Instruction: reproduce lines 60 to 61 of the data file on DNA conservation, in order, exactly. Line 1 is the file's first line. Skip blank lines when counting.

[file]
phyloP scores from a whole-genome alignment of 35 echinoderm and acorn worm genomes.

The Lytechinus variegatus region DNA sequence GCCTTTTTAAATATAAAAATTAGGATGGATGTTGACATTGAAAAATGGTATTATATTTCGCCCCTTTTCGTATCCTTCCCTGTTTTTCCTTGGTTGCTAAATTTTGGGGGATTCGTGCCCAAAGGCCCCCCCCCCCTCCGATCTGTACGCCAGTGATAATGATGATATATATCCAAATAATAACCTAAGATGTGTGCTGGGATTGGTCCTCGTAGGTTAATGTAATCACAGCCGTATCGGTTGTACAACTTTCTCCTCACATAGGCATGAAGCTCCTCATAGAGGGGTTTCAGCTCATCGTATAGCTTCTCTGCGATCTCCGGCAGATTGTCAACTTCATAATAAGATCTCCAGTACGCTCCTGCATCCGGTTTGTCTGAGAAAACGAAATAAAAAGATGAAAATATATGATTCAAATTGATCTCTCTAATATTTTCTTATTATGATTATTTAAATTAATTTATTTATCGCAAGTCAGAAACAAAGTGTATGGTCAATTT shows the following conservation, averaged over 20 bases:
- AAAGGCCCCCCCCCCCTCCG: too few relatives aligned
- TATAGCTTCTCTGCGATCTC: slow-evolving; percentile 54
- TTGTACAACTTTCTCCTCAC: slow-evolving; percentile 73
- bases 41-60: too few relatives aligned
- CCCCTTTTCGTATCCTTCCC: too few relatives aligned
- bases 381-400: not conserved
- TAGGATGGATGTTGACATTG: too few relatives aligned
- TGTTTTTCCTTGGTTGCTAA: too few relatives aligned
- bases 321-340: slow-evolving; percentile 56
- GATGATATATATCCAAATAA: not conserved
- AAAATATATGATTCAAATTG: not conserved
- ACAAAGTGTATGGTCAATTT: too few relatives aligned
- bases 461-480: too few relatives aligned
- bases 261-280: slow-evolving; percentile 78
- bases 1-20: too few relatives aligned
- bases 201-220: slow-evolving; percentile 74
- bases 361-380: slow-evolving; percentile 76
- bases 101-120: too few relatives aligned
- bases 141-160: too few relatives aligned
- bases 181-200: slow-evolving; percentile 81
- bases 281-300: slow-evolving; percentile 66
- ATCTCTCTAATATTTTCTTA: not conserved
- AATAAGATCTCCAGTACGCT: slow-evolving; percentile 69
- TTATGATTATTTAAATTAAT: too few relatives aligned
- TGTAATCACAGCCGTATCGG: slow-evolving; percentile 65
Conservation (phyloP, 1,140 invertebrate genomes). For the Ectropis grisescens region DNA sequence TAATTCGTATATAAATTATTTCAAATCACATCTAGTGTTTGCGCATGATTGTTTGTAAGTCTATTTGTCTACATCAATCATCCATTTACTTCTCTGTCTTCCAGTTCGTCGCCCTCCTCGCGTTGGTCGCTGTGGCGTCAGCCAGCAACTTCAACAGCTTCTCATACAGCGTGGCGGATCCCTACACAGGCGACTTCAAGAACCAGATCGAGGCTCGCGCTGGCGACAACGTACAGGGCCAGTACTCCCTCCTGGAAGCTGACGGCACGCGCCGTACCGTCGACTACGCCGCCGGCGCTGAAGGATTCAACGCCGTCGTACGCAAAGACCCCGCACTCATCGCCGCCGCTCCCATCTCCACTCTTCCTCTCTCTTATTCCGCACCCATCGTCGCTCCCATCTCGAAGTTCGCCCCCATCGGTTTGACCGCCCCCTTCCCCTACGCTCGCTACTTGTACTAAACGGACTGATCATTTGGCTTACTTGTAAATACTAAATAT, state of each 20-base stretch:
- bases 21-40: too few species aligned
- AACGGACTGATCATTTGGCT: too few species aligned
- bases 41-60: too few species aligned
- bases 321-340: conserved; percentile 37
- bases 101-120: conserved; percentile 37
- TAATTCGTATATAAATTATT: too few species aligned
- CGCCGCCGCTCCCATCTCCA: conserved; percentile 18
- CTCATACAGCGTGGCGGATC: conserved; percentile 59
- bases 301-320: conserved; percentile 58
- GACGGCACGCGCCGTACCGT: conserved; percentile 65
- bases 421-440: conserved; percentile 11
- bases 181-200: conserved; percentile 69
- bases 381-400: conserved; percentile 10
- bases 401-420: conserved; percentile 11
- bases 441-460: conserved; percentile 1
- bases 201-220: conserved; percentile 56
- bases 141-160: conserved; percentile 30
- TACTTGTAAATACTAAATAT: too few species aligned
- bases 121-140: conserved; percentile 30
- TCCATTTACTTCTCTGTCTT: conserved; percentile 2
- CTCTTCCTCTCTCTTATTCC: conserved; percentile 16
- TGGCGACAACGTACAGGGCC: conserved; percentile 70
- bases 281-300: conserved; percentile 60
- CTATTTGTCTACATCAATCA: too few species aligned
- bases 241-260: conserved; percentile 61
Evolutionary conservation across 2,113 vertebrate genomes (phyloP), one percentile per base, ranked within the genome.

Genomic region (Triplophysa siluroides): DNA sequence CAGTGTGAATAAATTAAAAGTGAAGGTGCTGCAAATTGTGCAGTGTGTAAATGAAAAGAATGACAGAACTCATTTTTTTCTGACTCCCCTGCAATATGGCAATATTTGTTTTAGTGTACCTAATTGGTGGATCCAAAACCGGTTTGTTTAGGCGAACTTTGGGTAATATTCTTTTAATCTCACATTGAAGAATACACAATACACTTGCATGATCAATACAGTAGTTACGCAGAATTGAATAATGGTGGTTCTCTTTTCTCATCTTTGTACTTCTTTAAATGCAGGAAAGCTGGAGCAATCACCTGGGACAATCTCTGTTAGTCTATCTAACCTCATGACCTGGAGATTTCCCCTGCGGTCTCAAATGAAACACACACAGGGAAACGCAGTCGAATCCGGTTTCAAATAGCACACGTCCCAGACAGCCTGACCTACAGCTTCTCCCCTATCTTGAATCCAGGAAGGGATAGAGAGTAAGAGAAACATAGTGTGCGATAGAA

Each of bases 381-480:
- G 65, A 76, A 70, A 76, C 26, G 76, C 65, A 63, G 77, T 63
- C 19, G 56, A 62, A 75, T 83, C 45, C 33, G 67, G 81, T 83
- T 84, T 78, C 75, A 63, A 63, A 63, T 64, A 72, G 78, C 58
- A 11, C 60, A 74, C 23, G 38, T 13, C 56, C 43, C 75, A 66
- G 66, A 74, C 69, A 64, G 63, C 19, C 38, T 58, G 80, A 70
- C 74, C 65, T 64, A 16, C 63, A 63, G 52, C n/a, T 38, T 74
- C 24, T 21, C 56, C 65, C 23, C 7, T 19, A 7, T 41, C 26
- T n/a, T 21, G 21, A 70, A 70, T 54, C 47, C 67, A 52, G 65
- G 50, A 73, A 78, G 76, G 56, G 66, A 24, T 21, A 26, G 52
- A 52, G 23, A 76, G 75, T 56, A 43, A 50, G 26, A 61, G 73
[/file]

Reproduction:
- A 11, C 60, A 74, C 23, G 38, T 13, C 56, C 43, C 75, A 66
- G 66, A 74, C 69, A 64, G 63, C 19, C 38, T 58, G 80, A 70